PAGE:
In a deal that appears likely to prompt significant regulatory scrutiny, Express Scripts (NASDAQ:ESRX) has agreed to pay $29.1 billion to buy Medco Health Solutions (NYSE:MHS), one of its biggest rivals in the behind-the-scenes world of pharmacy benefits management. The merger comes amid a huge overhaul of the U.S. healthcare landscape in which more Americans will be covered by health insurance.
However, the move comes just as Medco, which is the largest PBM, lost an important $11 billion contract with UnitedHealth Group that accounted for 17 percent of its business. Medco has also lost other big contracts recently, including one with the Federal Employees Health Benefits Program to CVS Caremark and another with the California Public Employees Retirement System, or Calpers amid a scandal that prompted the Securities and Exchange Commission to issue a subpoena (see here).
For those interested in dollars and cents, Medco shareholders will receive $71.36 per share in cash and stock or, put another way, $28.80 in cash and 0.81 shares for each Medco share they own. After the deal is done, Express Scripts shareholders will own about 59 percent of the combined company. Of course, passing muster with regulators may not be easy, given these are two of three largest PBMs.
For that reason, Express Scripts CEO George Paz wrapped himself - and the deal - in the flag in a statement touting the virtues of the acquisition. “Companies like ours have a responsibility to provide the leadership and resources required to drive out waste in healthcare and provide the best care in the world. The merger with Medco will accelerate our efforts to create greater efficiencies in the healthcare system and better protect American families from the rising costs of prescription medicine while improving health outcomes.”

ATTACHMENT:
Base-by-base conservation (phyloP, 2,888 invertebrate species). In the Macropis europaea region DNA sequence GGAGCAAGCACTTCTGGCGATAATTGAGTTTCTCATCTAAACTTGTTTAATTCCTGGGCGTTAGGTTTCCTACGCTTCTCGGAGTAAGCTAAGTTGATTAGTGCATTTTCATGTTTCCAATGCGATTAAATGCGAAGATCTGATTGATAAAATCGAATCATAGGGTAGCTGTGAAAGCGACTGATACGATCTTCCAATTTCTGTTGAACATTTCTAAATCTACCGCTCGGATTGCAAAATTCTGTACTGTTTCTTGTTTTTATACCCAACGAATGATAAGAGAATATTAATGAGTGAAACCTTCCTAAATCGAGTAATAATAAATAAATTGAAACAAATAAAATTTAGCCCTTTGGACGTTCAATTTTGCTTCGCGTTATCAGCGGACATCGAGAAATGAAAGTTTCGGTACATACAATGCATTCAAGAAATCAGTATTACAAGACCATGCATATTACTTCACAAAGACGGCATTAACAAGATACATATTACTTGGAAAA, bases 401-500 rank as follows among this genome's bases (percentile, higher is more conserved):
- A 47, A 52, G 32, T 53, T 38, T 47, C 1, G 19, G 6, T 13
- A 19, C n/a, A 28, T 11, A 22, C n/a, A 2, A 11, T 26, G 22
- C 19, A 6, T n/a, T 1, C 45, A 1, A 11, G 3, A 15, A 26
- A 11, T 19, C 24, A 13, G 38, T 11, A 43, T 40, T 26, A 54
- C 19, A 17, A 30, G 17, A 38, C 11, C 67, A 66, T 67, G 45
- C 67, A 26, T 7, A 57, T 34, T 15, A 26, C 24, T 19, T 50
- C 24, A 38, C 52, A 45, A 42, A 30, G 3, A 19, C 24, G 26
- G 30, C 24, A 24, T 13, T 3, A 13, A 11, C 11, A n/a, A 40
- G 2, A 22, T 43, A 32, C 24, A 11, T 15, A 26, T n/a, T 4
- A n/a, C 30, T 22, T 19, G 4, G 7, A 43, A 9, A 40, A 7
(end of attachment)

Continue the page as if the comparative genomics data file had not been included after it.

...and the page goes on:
Whether Express Scripts can win over the Federal Trade Commission - and at what price - remains to be seen. The PBM executive team is, of course, expressing optimism in discussions with key investors and Wall Street analysts today, but will have a harder selling job in Washington, where consumer and employer groups can be expected to register their own views.
“This is a big surprise. I did not expect to see these two companies come together, strictly because of FTC issues,” Jeffries & Co. analyst Art Henderson tells us. “Express Scripts management told us they consulted with counsel and will get through the process. I imagine this will be the single biggest concern of investors and industry participants, though.”
Nonetheless, the deal makes sense, he adds, because both PBMs were set to face what he calls “pretty significant headwinds,” given the large number of brand-name prescription drugs that are losing patent protection. Now, though, they will be better positioned to negotiate rebates. “These companies are much better situated together than apart. From a Wall Street perspective, people should love it. From a competitor’s standpoint, this will be a formidable entity.”
Indeed, in talking up the deal, Paz points to greater savings for plan sponsors and more efficiencies in its own supply chain, which includes mail order. And he pointed to Medco initiatives to evaluate medicines based on comparative effectiveness; one such deal was recently struck with Sanofi (NYSE:SNY) (read here).
As for cost savings, Paz estimates the deal can cut about $1 billion in expenses, or roughly 1 percent of the expenses of the combined companies. What this will mean for jobs is unclear, at the moment. As of the end of 2010, Medco employed 23,425 people, and about 27 percent belong to unions. Express Scripts employed 13,170 people, but only 6 percent are represented by unions.